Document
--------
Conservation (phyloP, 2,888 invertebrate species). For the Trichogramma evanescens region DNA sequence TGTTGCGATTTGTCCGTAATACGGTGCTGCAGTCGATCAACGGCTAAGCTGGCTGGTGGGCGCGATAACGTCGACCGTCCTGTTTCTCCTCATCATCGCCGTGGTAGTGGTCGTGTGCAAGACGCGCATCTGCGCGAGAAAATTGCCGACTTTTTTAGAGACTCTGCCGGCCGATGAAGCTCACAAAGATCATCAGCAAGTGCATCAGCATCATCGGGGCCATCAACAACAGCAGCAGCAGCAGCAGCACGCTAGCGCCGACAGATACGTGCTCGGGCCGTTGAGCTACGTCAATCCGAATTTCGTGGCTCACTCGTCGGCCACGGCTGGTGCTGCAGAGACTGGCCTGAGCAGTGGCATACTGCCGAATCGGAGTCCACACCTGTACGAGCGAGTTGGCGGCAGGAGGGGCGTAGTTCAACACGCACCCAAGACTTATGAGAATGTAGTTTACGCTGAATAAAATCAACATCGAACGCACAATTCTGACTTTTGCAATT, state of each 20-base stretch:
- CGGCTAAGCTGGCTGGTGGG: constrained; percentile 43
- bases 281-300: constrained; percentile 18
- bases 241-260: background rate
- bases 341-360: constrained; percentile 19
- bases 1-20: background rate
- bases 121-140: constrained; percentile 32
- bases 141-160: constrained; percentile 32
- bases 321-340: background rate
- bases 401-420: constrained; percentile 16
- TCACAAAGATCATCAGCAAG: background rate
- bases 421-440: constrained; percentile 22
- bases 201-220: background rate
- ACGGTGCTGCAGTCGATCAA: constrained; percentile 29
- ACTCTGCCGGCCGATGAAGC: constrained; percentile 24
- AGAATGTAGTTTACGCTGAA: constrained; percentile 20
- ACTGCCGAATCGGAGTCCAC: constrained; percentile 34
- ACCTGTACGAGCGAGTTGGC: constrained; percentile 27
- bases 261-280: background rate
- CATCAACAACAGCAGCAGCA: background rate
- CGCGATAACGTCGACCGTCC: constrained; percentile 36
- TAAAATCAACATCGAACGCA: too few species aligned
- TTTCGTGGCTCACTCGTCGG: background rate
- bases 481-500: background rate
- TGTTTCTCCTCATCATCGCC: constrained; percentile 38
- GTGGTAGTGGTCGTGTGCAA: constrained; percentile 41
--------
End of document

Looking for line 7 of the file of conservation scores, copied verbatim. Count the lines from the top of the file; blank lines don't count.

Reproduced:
- bases 121-140: constrained; percentile 32